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Court case against Christian pastors begins in Sudan

August 22 - 2016 KHARTOUM
The All Saints Cathedral in Khartoum II (bcnn1wp.wordpress.com)
The All Saints Cathedral in Khartoum II (bcnn1wp.wordpress.com)

The criminal court case against three pastors and an activist in Khartoum began on Sunday amid tight security measures.

Rev. Hassan Abdelrahim Kodi and Rev. Kuwa Shemaal, activist Abdelmoneim Abdelmoula, and a Czech pastor named Petr Jasek, have been charged with conspiring against the state, espionage, entering and photographing military areas, calling for the use of violence against the authorities, provoking hatred against or amongst sects, and spreading false information. Several of the charges are punishable by death or life imprisonment.

Spokesman for the defence team, Dimas Marajan, told Radio Dabanga that the public prosecutor demanded the harshest punishment for the accused.

“The judge also heard the investigating consultant, who spoke on behalf of the security apparatus, and who filed the official complaint last Sunday. Tomorrow the defence and prosecution will be able to question the consultant,” he said.

Rev. Kodi, Secretary-General of the Sudanese Church of Christ, was detained together with another pastor by agents of the National Intelligence and Security Service (NISS) in Omdurman on 18 December. They were reportedly questioned about attending a Christian conference in Addis Ababa in Ethiopia.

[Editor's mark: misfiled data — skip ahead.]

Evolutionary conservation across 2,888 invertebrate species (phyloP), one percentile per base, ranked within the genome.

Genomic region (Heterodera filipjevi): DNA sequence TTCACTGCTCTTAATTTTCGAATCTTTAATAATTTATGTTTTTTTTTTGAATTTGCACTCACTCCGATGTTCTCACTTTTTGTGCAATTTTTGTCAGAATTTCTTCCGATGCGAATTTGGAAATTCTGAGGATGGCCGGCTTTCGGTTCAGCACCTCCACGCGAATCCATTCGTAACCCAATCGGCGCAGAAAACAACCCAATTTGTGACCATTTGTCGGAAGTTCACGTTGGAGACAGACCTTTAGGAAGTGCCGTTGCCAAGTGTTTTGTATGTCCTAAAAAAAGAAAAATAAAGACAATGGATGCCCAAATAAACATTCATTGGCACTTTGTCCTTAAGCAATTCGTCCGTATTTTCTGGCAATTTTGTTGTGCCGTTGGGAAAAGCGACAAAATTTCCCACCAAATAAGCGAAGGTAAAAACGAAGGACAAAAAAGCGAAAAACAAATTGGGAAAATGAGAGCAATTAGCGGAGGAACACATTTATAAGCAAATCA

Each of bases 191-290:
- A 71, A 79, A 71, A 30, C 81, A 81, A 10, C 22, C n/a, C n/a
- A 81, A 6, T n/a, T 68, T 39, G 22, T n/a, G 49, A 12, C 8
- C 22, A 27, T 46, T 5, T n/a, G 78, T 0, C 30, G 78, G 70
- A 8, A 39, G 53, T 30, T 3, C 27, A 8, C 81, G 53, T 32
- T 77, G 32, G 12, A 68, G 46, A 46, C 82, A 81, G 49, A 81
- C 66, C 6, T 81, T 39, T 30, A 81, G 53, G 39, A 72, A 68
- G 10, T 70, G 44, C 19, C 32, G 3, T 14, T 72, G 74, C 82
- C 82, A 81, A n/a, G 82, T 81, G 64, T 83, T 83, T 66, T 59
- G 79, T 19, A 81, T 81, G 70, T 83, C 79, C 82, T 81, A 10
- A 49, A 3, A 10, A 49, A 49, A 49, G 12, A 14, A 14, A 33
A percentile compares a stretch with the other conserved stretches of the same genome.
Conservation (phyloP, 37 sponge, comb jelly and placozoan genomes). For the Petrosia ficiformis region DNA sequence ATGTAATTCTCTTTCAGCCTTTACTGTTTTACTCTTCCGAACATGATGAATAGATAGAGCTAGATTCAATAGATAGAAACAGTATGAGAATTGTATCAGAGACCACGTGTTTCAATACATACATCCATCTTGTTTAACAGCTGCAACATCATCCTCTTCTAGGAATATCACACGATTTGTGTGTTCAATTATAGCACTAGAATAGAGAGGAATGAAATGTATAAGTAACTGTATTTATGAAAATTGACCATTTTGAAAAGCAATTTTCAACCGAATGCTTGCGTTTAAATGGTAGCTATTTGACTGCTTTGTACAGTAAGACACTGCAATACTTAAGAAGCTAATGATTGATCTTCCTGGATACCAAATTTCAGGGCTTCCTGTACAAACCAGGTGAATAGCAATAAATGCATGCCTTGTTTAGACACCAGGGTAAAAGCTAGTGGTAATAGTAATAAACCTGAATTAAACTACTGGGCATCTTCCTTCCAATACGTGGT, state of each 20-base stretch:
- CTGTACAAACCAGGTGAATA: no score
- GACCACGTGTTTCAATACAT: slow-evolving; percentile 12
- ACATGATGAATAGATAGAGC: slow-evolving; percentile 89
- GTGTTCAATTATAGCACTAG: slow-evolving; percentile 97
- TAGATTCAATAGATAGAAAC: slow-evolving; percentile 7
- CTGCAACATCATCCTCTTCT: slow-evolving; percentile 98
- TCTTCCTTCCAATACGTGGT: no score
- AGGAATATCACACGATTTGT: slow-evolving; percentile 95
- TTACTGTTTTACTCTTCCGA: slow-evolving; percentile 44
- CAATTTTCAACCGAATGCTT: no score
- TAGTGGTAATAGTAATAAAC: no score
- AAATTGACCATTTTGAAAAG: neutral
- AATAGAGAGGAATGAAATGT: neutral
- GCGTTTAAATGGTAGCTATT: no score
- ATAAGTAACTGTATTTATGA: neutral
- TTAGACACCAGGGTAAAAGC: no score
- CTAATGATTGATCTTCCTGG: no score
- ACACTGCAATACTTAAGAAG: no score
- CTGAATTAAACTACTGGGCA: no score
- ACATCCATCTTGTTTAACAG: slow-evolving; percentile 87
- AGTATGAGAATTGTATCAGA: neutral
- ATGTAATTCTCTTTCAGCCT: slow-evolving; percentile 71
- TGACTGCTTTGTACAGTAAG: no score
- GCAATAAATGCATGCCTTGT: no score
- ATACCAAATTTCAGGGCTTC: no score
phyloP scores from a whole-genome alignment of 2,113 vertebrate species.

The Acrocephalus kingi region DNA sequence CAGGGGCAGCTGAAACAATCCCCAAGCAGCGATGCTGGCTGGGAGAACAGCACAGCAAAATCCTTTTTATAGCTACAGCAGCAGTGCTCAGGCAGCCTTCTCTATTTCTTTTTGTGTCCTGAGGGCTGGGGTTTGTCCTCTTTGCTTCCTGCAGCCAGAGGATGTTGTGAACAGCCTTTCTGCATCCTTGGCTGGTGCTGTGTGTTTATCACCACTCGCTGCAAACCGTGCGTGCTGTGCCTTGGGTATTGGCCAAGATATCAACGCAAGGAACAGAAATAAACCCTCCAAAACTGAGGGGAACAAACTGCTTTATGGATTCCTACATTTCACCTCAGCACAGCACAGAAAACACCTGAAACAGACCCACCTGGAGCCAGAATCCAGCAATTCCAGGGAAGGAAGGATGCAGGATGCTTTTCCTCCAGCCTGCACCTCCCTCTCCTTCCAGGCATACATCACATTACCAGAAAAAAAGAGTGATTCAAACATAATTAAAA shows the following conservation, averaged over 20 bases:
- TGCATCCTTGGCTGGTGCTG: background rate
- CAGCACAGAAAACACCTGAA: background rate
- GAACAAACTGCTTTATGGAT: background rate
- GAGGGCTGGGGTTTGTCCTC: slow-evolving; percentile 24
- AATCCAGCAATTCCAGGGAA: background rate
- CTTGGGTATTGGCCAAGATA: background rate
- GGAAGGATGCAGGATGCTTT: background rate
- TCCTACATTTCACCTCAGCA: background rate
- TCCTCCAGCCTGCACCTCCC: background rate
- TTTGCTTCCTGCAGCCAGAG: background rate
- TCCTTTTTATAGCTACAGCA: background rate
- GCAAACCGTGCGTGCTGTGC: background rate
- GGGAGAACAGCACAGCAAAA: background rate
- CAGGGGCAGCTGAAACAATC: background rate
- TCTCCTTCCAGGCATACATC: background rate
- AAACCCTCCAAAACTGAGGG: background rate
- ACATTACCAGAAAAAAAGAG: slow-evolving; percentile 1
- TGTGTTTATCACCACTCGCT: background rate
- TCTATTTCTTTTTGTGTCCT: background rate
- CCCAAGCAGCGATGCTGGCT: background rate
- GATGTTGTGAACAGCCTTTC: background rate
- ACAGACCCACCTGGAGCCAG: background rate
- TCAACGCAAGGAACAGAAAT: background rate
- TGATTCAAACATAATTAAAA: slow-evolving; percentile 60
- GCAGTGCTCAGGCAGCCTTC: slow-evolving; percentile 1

Pastor Shemaal, Head of Missions of the Sudanese Church of Christ, was also held in December. He was released, but again detained in Khartoum in May, together with Abdelmoula.

Both Kodi and Shemaal were held incommunicado for months, until they were officially charged, and transferred to Omdurman Prison at the beginning of August ahead of their court hearing.

Last December as well, NISS officers detained Czech missionary and filmmaker Petr Jasek four days after he entered the country. Sudan Tribune reported on Sunday that according to Czech daily Mlada fronta Dnes, he was held for documenting instances of Christian persecution in Sudan.

According to Sudanese law, an accused must either be released or brought to trial within 45 days after their detention.

'Harassed'

In 2014, the Sudan Council of Churches reported that Christians in the country were being harassed by the authorities and that their right to practice their religion was violated by the government.

The government has stopped granting permits to build new churches in Sudan, the church leaders said. They stated that some Christians opted for praying at home because they were harassed on their way to church.

The Human Rights and Development Organization (Hudo) frequently receives reports about detention and ill-treatment of Christians in Sudan.

In December 2014 and January 2015, NISS agents detained two South Sudanese preachers. After months of incommunicado detention, they were transferred to Kober Prison in Khartoum North and charged with capital offences. In August, they were eventually released, and returned to South Sudan after more than eight months in prison.


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